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The Suburbanite
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  • Jackson FD goes pink for breast cancer awareness

  • When the wife of a Jackson Township firefighter was diagnosed with breast cancer, the entire department stepped up to show support.
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  • For many, firefighters and paramedics are the picture of bravery as they save lives daily.
    One Jackson Township firefighter/paramedic has a different view of bravery.
    Capt. Michael Crable has watched his wife Vicki battle breast cancer for the past year. He's seen her strength shine through in difficult times and watched as she faced some of her biggest fears.
    He thinks she is the picture of bravery.
    "When you watch someone go through all of the surgeries and treatments," Michael said, "you quickly learn what true bravery really is."
    His fellow firefighters have learned that, too.
    This month, the Jackson Township firefighters/paramedics wore specially designed pink T-shirts during their shifts in an effort to help the Crables get the message out about supporting Breast Cancer Awareness Month.
    Michael said that Chief Hogue is supportive of the message and gave his approval for the idea.
    Vicki designed the T-shirt with her cousin, Amanda Hexamer, using the pink ribbon as the central image. They wrapped the ribbon up with the firefighter Maltese cross used in the firefighter's logo and added the phrase "Hope, Support, Strength and Courage for a cure."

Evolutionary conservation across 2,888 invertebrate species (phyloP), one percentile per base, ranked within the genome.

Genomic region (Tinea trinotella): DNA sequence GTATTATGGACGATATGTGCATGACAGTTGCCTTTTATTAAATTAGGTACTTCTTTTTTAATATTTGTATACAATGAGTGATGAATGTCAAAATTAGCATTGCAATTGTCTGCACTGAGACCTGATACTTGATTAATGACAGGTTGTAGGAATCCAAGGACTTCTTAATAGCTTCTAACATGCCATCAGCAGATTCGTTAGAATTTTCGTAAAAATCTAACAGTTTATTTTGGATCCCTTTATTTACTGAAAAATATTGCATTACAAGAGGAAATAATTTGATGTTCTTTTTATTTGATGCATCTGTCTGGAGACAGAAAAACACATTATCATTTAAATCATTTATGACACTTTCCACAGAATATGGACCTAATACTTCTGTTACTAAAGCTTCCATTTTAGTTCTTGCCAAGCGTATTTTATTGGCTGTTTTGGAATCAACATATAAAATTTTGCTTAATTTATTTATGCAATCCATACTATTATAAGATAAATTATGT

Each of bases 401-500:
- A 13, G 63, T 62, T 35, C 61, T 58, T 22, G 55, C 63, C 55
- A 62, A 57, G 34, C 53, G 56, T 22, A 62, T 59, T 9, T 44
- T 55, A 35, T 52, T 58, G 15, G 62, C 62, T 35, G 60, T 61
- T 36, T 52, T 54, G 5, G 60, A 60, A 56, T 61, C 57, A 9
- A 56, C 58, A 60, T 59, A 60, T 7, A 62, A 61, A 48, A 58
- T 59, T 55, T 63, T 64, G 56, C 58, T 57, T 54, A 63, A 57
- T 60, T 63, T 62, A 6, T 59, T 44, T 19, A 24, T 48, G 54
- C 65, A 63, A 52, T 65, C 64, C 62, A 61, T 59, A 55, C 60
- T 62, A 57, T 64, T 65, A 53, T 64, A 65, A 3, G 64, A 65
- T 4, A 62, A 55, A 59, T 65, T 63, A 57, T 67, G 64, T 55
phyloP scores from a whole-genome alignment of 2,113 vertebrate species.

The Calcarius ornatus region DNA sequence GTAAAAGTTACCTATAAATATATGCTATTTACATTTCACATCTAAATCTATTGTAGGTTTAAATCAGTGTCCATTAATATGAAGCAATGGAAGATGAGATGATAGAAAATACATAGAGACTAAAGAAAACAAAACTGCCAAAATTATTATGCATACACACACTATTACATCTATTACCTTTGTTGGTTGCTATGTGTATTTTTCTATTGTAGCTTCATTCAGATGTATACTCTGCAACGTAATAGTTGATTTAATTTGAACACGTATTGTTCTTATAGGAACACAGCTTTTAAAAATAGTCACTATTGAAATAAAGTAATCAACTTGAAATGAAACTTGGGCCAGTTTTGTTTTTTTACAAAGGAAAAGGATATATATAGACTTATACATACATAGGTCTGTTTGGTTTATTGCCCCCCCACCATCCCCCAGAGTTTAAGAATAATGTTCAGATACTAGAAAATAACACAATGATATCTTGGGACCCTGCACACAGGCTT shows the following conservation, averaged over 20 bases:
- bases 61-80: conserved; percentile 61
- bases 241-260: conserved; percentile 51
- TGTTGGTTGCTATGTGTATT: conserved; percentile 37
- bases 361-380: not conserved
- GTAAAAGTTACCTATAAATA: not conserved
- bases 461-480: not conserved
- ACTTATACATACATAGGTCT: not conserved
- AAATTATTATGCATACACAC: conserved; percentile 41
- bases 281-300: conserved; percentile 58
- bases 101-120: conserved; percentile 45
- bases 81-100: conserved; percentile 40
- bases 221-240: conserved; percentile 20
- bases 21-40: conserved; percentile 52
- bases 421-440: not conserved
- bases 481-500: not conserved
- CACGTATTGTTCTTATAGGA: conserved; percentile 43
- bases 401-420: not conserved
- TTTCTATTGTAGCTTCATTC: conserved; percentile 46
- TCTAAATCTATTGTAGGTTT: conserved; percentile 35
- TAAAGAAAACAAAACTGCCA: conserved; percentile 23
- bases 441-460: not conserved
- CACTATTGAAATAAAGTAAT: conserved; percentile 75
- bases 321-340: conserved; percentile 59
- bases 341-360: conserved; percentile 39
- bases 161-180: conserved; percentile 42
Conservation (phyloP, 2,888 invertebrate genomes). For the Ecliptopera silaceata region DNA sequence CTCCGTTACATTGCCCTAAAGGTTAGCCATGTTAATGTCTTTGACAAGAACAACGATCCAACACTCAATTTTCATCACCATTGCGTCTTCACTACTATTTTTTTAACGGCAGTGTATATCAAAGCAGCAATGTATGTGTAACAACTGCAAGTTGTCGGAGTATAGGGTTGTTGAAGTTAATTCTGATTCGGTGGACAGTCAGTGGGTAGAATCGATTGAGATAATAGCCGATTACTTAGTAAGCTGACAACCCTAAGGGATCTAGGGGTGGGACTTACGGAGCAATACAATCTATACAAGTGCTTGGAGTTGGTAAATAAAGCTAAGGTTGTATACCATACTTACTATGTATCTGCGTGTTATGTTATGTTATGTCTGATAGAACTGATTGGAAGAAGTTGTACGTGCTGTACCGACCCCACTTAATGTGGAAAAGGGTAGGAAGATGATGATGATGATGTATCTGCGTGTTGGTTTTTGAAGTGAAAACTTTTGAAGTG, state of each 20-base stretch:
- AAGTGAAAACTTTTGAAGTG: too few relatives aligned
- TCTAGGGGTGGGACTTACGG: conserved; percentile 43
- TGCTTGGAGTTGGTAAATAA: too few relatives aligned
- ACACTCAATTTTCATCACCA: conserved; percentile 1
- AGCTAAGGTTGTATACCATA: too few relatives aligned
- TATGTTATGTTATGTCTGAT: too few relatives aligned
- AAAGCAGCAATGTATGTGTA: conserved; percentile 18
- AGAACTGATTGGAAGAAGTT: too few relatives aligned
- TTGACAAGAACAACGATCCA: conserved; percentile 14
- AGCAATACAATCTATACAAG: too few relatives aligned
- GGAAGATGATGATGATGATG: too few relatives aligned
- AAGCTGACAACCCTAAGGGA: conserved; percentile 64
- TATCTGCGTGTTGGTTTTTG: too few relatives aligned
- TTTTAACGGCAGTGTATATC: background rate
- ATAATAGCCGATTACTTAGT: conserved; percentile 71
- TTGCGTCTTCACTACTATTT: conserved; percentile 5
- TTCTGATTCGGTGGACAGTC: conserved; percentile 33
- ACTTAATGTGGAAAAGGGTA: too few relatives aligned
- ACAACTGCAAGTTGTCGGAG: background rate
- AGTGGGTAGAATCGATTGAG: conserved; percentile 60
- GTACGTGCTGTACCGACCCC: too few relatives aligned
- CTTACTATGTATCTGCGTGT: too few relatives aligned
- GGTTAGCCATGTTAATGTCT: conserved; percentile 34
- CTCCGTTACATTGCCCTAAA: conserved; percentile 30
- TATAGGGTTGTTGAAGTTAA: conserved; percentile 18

Michael said the International Firefighter's union passed a resolution to support the Susan G. Komen organization and started a pink T-shirt contest among its members.
    The union also makes a donation to Susan G. Komen.
    The Crables hope that all of the efforts bring awareness to the need for continued cancer research. They also want to stress that early detection is vital to winning the battle.
    "Vicki was only 44 years old when she diagnosed a year ago," Michael said. "We want to stress that she caught it early."
    Vicki is currently in remission.
    Vicki also wants to stress how important it is for younger women to get tested.
    "It's no longer the case that only women with a family history of breast cancer are at risk," Vicki said. "It's important for younger women to also get mammograms and to be consistent with that testing."